Oracle Scratchpad

July 15, 2015

PQ Index anomaly

Filed under: Indexing,Oracle,Parallel Execution — Jonathan Lewis @ 8:42 am BST Jul 15,2015

Here’s an oddity prompted by a question that appeared on Oracle-L last night. The question was basically – “Why can’t I build an index in parallel when it’s single column with most of the rows set to null and only a couple of values for the non-null entries”.

That’s an interesting question, since the description of the index shouldn’t produce any reason for anything to go wrong, so I spent a few minutes on trying to emulate the problem. I created a table with 10M rows and a column that was 3% ‘Y’ and 0.1% ‘N’, then created and dropped an index in parallel in parallel a few times. The report I used to prove that the index build had run  parallel build showed an interesting waste of resources. Here’s the code to build the table and index:


create table t1
nologging
as
with generator as (
        select  --+ materialize
                rownum id
        from dual
        connect by
                level <= 1e4
)
select
        case
                when mod(rownum,100) < 3 then 'Y'
                when mod(rownum,1000) = 7 then 'N'
        end                     flag,
        rownum                  id,
        rpad('x',30)            padding
from
        generator       v1,
        generator       v2
where
        rownum <= 1e7
;

-- gather stats here

explain plan for
create index t1_i1 on t1(flag) parallel 4 nologging
;

select * from table(dbms_xplan.display);

create index t1_i1 on t1(flag) parallel 4 nologging;

select index_name, degree, leaf_blocks, num_rows from user_indexes;
alter index t1_i1 noparallel;

As you can see, I’ve used explain plan to get Oracle’s prediction of the cost and size, then I’ve created the index, then checked its size (and set it back to serial from its parallel setting). Here are the results of the various queries (from 11.2.0.4) – it’s interesting to note that Oracle thinks there will be 10M index entries when we know that “completely null entries don’t go into the index”:

------------------------------------------------------------------------------------------------------------------
| Id  | Operation                | Name     | Rows  | Bytes | Cost (%CPU)| Time     |    TQ  |IN-OUT| PQ Distrib |
------------------------------------------------------------------------------------------------------------------
|   0 | CREATE INDEX STATEMENT   |          |    10M|    19M|  3073   (3)| 00:00:16 |        |      |            |
|   1 |  PX COORDINATOR          |          |       |       |            |          |        |      |            |
|   2 |   PX SEND QC (ORDER)     | :TQ10001 |    10M|    19M|            |          |  Q1,01 | P->S | QC (ORDER) |
|   3 |    INDEX BUILD NON UNIQUE| T1_I1    |       |       |            |          |  Q1,01 | PCWP |            |
|   4 |     SORT CREATE INDEX    |          |    10M|    19M|            |          |  Q1,01 | PCWP |            |
|   5 |      PX RECEIVE          |          |    10M|    19M|  2158   (4)| 00:00:11 |  Q1,01 | PCWP |            |
|   6 |       PX SEND RANGE      | :TQ10000 |    10M|    19M|  2158   (4)| 00:00:11 |  Q1,00 | P->P | RANGE      |
|   7 |        PX BLOCK ITERATOR |          |    10M|    19M|  2158   (4)| 00:00:11 |  Q1,00 | PCWC |            |
|   8 |         TABLE ACCESS FULL| T1       |    10M|    19M|  2158   (4)| 00:00:11 |  Q1,00 | PCWP |            |
------------------------------------------------------------------------------------------------------------------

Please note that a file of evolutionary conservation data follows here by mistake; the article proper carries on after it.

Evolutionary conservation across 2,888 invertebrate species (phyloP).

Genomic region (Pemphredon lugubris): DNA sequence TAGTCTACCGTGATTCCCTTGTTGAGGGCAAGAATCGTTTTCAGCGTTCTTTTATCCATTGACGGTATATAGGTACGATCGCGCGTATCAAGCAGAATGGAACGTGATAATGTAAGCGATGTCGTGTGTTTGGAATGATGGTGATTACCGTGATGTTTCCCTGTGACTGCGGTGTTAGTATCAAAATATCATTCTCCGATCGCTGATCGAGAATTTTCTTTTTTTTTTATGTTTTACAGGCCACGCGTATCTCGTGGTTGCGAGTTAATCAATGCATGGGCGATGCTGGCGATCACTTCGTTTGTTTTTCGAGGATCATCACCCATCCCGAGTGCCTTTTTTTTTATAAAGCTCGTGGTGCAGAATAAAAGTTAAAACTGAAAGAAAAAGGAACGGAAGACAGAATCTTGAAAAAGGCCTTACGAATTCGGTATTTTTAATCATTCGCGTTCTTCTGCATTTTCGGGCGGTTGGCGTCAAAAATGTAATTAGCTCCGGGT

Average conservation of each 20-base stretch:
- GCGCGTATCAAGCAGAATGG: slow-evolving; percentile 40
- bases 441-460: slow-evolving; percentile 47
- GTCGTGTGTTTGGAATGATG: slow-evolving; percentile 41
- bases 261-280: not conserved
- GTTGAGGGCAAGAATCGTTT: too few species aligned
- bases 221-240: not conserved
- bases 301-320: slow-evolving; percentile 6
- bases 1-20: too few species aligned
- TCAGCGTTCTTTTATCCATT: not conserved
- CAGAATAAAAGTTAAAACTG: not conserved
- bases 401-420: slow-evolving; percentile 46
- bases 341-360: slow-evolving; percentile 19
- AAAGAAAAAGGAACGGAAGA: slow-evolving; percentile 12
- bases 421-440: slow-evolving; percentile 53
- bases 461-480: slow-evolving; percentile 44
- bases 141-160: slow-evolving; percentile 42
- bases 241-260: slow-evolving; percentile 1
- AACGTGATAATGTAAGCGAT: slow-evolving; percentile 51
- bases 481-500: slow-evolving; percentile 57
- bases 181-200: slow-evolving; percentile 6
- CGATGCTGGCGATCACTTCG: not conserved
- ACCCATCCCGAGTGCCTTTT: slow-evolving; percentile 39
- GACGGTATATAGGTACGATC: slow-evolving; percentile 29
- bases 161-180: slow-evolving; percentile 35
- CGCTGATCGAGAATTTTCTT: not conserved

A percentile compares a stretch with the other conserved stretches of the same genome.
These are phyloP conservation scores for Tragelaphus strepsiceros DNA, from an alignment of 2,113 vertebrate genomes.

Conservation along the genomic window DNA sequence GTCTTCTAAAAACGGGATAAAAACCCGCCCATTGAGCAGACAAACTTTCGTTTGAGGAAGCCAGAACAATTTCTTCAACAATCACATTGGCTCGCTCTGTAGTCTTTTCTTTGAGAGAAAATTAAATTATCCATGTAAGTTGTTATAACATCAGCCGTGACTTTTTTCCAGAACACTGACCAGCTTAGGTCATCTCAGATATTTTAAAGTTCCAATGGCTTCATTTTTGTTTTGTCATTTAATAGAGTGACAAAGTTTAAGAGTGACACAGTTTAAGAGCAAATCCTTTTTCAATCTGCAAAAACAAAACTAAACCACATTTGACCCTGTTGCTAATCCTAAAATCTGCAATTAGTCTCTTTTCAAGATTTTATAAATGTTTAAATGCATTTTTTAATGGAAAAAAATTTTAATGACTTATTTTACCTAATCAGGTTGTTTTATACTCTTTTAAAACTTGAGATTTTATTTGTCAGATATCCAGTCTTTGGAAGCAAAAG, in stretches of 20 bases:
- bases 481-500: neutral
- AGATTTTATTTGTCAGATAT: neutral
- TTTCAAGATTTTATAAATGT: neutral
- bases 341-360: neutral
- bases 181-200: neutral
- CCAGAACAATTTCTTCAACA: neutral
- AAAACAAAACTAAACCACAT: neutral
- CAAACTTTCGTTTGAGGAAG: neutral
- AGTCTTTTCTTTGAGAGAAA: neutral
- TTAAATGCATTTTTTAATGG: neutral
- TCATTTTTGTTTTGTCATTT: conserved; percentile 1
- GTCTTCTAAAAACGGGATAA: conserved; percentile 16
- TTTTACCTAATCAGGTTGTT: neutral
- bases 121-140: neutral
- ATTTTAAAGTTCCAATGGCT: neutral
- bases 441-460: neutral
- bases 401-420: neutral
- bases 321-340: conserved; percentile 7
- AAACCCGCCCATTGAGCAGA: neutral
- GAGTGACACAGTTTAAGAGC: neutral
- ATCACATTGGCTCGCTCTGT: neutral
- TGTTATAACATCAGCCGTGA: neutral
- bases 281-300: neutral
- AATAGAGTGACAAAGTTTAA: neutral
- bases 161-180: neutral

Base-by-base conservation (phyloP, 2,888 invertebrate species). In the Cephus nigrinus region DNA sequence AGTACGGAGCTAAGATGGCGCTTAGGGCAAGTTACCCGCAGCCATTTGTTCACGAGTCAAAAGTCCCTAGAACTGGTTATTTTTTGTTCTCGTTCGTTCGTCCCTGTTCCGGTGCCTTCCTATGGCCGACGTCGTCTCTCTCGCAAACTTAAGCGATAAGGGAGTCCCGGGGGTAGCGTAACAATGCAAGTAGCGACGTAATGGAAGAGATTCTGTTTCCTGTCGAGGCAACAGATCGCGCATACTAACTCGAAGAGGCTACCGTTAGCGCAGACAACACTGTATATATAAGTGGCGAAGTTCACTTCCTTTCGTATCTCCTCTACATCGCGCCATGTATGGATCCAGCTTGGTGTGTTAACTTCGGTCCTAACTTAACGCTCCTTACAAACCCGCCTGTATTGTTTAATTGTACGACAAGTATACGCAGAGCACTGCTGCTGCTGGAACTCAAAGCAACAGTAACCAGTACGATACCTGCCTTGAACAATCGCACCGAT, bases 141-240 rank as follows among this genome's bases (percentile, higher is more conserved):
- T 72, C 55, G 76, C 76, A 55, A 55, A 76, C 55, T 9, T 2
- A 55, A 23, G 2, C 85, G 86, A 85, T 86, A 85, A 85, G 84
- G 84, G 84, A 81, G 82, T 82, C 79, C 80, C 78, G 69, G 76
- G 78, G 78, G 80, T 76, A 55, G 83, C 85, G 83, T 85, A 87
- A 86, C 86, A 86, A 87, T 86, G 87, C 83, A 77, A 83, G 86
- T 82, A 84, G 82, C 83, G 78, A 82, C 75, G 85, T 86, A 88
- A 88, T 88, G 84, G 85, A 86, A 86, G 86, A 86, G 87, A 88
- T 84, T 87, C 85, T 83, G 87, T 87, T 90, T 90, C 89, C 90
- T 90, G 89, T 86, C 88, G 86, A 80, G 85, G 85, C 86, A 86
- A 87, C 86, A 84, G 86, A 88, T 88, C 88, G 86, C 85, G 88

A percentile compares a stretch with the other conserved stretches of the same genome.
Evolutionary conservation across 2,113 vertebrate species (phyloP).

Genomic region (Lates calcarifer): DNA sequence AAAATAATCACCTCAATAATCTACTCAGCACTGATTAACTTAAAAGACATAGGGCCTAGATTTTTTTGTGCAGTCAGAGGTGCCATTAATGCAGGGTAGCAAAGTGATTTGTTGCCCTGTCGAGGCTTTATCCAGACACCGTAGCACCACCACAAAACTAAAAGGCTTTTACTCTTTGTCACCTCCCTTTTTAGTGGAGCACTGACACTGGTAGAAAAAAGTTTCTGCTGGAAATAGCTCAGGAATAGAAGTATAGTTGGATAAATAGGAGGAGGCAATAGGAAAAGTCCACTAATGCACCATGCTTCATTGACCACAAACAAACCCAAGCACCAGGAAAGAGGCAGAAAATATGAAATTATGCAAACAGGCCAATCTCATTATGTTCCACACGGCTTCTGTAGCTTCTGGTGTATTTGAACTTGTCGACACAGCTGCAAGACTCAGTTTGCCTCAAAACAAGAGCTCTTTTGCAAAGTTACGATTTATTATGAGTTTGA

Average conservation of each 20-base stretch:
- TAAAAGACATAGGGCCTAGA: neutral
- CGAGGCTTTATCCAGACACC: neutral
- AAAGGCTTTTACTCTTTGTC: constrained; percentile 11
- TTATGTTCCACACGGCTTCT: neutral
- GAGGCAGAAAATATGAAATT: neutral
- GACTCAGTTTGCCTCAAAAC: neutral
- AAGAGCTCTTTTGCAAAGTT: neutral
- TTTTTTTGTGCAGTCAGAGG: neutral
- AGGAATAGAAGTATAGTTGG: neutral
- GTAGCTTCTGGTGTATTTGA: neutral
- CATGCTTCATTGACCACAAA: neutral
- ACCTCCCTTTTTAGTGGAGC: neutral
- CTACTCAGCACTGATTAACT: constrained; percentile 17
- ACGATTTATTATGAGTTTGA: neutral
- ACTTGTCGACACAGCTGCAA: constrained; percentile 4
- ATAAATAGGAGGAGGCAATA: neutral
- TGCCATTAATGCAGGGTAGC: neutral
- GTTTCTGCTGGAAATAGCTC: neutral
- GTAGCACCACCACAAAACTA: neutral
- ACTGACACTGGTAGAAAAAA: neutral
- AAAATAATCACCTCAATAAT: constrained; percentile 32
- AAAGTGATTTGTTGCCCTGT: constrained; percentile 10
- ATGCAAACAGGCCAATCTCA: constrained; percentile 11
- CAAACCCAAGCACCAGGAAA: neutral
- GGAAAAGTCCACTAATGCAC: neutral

Note
-----
   - estimated index size: 243M bytes

INDEX_NAME           DEGREE                                   LEAF_BLOCKS   NUM_ROWS
-------------------- ---------------------------------------- ----------- ----------
T1_I1                4                                                562     310000

Although the plan says it’s going to run parallel, and even though the index says it’s a parallel index, we don’t have to believe that the creation ran as a parallel task – so let’s check v$pq_tqstat, the “parallel query table queue” statistics – and this is the result I got:


DFO_NUMBER      TQ_ID SERVER_TYPE     INSTANCE PROCESS           NUM_ROWS      BYTES      WAITS   TIMEOUTS AVG_LATENCY
---------- ---------- --------------- -------- --------------- ---------- ---------- ---------- ---------- -----------
         1          0 Ranger                 1 QC                      12        528          4          0           0
                      Producer               1 P004               2786931   39161903          9          1           0
                                             1 P005               2422798   34045157         11          1           0
                                             1 P006               2359251   33152158         12          1           0
                                             1 P007               2431032   34160854         14          2           0
                      Consumer               1 P000               3153167   44520722          3          0           0
                                             1 P001               1364146   19126604          4          1           0
                                             1 P002               2000281   28045742          3          0           0
                                             1 P003               3482406   48826476          3          0           0

                    1 Producer               1 P000                     1        298          0          0           0
                                             1 P001                     1        298          0          0           0
                                             1 P002                     1        298          0          0           0
                                             1 P003                     1         48          0          0           0